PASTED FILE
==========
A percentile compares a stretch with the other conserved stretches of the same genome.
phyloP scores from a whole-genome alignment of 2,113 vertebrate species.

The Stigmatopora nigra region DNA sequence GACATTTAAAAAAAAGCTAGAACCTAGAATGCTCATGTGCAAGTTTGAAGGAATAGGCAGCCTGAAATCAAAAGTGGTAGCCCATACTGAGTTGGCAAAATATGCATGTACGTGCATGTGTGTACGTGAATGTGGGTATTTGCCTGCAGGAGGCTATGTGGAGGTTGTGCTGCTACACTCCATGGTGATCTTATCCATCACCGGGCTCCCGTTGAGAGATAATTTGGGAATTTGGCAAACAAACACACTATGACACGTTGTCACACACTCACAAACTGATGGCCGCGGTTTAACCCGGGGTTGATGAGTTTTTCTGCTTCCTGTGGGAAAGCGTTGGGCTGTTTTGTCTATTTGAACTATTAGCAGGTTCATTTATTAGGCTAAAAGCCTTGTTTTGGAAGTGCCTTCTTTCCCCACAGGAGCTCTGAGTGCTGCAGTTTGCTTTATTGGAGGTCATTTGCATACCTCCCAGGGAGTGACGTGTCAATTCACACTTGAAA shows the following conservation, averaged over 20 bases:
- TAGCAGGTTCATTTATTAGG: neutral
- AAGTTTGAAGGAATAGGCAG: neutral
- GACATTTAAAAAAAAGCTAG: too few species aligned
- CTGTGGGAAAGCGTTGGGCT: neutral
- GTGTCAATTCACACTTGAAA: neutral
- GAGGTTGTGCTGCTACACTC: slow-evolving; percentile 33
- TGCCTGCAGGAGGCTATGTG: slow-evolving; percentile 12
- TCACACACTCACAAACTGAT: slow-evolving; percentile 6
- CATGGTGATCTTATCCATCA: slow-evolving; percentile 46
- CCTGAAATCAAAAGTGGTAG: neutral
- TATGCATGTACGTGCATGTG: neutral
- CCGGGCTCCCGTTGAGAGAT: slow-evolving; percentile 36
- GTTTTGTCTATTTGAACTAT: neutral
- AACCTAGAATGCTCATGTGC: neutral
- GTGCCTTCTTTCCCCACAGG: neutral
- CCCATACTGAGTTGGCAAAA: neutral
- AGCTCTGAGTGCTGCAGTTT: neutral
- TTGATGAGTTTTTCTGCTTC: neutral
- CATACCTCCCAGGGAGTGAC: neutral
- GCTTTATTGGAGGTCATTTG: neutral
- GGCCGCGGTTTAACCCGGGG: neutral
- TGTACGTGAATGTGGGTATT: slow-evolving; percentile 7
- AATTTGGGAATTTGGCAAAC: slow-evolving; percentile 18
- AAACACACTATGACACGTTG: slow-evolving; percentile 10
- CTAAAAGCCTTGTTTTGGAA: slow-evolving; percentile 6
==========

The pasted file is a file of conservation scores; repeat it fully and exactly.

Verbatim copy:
A percentile compares a stretch with the other conserved stretches of the same genome.
phyloP scores from a whole-genome alignment of 2,113 vertebrate species.

The Stigmatopora nigra region DNA sequence GACATTTAAAAAAAAGCTAGAACCTAGAATGCTCATGTGCAAGTTTGAAGGAATAGGCAGCCTGAAATCAAAAGTGGTAGCCCATACTGAGTTGGCAAAATATGCATGTACGTGCATGTGTGTACGTGAATGTGGGTATTTGCCTGCAGGAGGCTATGTGGAGGTTGTGCTGCTACACTCCATGGTGATCTTATCCATCACCGGGCTCCCGTTGAGAGATAATTTGGGAATTTGGCAAACAAACACACTATGACACGTTGTCACACACTCACAAACTGATGGCCGCGGTTTAACCCGGGGTTGATGAGTTTTTCTGCTTCCTGTGGGAAAGCGTTGGGCTGTTTTGTCTATTTGAACTATTAGCAGGTTCATTTATTAGGCTAAAAGCCTTGTTTTGGAAGTGCCTTCTTTCCCCACAGGAGCTCTGAGTGCTGCAGTTTGCTTTATTGGAGGTCATTTGCATACCTCCCAGGGAGTGACGTGTCAATTCACACTTGAAA shows the following conservation, averaged over 20 bases:
- TAGCAGGTTCATTTATTAGG: neutral
- AAGTTTGAAGGAATAGGCAG: neutral
- GACATTTAAAAAAAAGCTAG: too few species aligned
- CTGTGGGAAAGCGTTGGGCT: neutral
- GTGTCAATTCACACTTGAAA: neutral
- GAGGTTGTGCTGCTACACTC: slow-evolving; percentile 33
- TGCCTGCAGGAGGCTATGTG: slow-evolving; percentile 12
- TCACACACTCACAAACTGAT: slow-evolving; percentile 6
- CATGGTGATCTTATCCATCA: slow-evolving; percentile 46
- CCTGAAATCAAAAGTGGTAG: neutral
- TATGCATGTACGTGCATGTG: neutral
- CCGGGCTCCCGTTGAGAGAT: slow-evolving; percentile 36
- GTTTTGTCTATTTGAACTAT: neutral
- AACCTAGAATGCTCATGTGC: neutral
- GTGCCTTCTTTCCCCACAGG: neutral
- CCCATACTGAGTTGGCAAAA: neutral
- AGCTCTGAGTGCTGCAGTTT: neutral
- TTGATGAGTTTTTCTGCTTC: neutral
- CATACCTCCCAGGGAGTGAC: neutral
- GCTTTATTGGAGGTCATTTG: neutral
- GGCCGCGGTTTAACCCGGGG: neutral
- TGTACGTGAATGTGGGTATT: slow-evolving; percentile 7
- AATTTGGGAATTTGGCAAAC: slow-evolving; percentile 18
- AAACACACTATGACACGTTG: slow-evolving; percentile 10
- CTAAAAGCCTTGTTTTGGAA: slow-evolving; percentile 6